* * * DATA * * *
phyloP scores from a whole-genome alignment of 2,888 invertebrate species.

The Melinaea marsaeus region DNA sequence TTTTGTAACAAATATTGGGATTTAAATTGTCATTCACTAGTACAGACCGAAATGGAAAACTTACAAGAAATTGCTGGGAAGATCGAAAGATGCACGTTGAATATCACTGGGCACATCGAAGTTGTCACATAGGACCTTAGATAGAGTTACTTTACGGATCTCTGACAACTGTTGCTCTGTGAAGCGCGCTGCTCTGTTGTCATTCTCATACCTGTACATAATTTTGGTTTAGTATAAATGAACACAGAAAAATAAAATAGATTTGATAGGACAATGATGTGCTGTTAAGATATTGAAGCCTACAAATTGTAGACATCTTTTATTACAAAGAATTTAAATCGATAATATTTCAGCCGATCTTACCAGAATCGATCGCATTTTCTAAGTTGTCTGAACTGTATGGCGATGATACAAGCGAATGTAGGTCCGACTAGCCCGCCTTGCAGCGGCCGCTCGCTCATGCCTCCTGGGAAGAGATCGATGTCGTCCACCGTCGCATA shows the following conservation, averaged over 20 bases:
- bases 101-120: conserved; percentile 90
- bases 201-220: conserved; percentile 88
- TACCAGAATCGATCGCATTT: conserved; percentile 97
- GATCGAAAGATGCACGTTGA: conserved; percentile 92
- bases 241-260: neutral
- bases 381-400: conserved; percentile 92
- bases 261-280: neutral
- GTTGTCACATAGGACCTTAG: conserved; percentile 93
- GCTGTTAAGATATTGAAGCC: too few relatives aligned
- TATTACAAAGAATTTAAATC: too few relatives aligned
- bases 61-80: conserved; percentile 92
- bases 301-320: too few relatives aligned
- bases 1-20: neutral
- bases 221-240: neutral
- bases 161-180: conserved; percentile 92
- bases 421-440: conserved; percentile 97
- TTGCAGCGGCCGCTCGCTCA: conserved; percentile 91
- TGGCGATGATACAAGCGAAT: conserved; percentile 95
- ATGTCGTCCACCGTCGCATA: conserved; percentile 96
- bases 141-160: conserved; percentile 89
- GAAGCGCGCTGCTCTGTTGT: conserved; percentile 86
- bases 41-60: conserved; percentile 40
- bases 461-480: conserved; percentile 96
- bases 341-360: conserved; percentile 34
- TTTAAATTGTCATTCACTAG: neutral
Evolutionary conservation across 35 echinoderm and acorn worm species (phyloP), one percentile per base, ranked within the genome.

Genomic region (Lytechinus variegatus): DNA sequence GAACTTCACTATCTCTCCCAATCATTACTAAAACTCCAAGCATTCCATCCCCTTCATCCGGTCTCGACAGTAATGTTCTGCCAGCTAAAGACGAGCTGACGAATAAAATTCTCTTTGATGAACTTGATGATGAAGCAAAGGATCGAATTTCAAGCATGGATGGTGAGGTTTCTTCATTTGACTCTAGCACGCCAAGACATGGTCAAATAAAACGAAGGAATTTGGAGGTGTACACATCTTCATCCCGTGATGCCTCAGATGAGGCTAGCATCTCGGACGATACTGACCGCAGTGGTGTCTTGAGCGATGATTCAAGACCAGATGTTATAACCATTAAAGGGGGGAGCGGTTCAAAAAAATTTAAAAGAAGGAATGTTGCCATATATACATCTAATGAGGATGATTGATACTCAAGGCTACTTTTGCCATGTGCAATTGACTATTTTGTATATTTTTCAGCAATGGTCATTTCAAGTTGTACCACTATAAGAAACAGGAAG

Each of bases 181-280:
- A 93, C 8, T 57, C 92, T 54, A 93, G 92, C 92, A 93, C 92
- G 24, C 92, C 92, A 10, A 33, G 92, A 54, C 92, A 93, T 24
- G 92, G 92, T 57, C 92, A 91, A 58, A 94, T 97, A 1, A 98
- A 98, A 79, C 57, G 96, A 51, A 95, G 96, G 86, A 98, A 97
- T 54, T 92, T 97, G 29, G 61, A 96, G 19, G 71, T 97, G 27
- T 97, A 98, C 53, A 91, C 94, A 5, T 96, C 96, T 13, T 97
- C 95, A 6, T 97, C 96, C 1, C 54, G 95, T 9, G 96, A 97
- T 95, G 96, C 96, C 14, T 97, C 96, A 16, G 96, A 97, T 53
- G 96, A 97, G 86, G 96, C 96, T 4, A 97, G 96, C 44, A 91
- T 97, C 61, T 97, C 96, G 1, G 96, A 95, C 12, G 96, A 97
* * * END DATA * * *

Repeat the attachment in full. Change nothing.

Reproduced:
phyloP scores from a whole-genome alignment of 2,888 invertebrate species.

The Melinaea marsaeus region DNA sequence TTTTGTAACAAATATTGGGATTTAAATTGTCATTCACTAGTACAGACCGAAATGGAAAACTTACAAGAAATTGCTGGGAAGATCGAAAGATGCACGTTGAATATCACTGGGCACATCGAAGTTGTCACATAGGACCTTAGATAGAGTTACTTTACGGATCTCTGACAACTGTTGCTCTGTGAAGCGCGCTGCTCTGTTGTCATTCTCATACCTGTACATAATTTTGGTTTAGTATAAATGAACACAGAAAAATAAAATAGATTTGATAGGACAATGATGTGCTGTTAAGATATTGAAGCCTACAAATTGTAGACATCTTTTATTACAAAGAATTTAAATCGATAATATTTCAGCCGATCTTACCAGAATCGATCGCATTTTCTAAGTTGTCTGAACTGTATGGCGATGATACAAGCGAATGTAGGTCCGACTAGCCCGCCTTGCAGCGGCCGCTCGCTCATGCCTCCTGGGAAGAGATCGATGTCGTCCACCGTCGCATA shows the following conservation, averaged over 20 bases:
- bases 101-120: conserved; percentile 90
- bases 201-220: conserved; percentile 88
- TACCAGAATCGATCGCATTT: conserved; percentile 97
- GATCGAAAGATGCACGTTGA: conserved; percentile 92
- bases 241-260: neutral
- bases 381-400: conserved; percentile 92
- bases 261-280: neutral
- GTTGTCACATAGGACCTTAG: conserved; percentile 93
- GCTGTTAAGATATTGAAGCC: too few relatives aligned
- TATTACAAAGAATTTAAATC: too few relatives aligned
- bases 61-80: conserved; percentile 92
- bases 301-320: too few relatives aligned
- bases 1-20: neutral
- bases 221-240: neutral
- bases 161-180: conserved; percentile 92
- bases 421-440: conserved; percentile 97
- TTGCAGCGGCCGCTCGCTCA: conserved; percentile 91
- TGGCGATGATACAAGCGAAT: conserved; percentile 95
- ATGTCGTCCACCGTCGCATA: conserved; percentile 96
- bases 141-160: conserved; percentile 89
- GAAGCGCGCTGCTCTGTTGT: conserved; percentile 86
- bases 41-60: conserved; percentile 40
- bases 461-480: conserved; percentile 96
- bases 341-360: conserved; percentile 34
- TTTAAATTGTCATTCACTAG: neutral
Evolutionary conservation across 35 echinoderm and acorn worm species (phyloP), one percentile per base, ranked within the genome.

Genomic region (Lytechinus variegatus): DNA sequence GAACTTCACTATCTCTCCCAATCATTACTAAAACTCCAAGCATTCCATCCCCTTCATCCGGTCTCGACAGTAATGTTCTGCCAGCTAAAGACGAGCTGACGAATAAAATTCTCTTTGATGAACTTGATGATGAAGCAAAGGATCGAATTTCAAGCATGGATGGTGAGGTTTCTTCATTTGACTCTAGCACGCCAAGACATGGTCAAATAAAACGAAGGAATTTGGAGGTGTACACATCTTCATCCCGTGATGCCTCAGATGAGGCTAGCATCTCGGACGATACTGACCGCAGTGGTGTCTTGAGCGATGATTCAAGACCAGATGTTATAACCATTAAAGGGGGGAGCGGTTCAAAAAAATTTAAAAGAAGGAATGTTGCCATATATACATCTAATGAGGATGATTGATACTCAAGGCTACTTTTGCCATGTGCAATTGACTATTTTGTATATTTTTCAGCAATGGTCATTTCAAGTTGTACCACTATAAGAAACAGGAAG

Each of bases 181-280:
- A 93, C 8, T 57, C 92, T 54, A 93, G 92, C 92, A 93, C 92
- G 24, C 92, C 92, A 10, A 33, G 92, A 54, C 92, A 93, T 24
- G 92, G 92, T 57, C 92, A 91, A 58, A 94, T 97, A 1, A 98
- A 98, A 79, C 57, G 96, A 51, A 95, G 96, G 86, A 98, A 97
- T 54, T 92, T 97, G 29, G 61, A 96, G 19, G 71, T 97, G 27
- T 97, A 98, C 53, A 91, C 94, A 5, T 96, C 96, T 13, T 97
- C 95, A 6, T 97, C 96, C 1, C 54, G 95, T 9, G 96, A 97
- T 95, G 96, C 96, C 14, T 97, C 96, A 16, G 96, A 97, T 53
- G 96, A 97, G 86, G 96, C 96, T 4, A 97, G 96, C 44, A 91
- T 97, C 61, T 97, C 96, G 1, G 96, A 95, C 12, G 96, A 97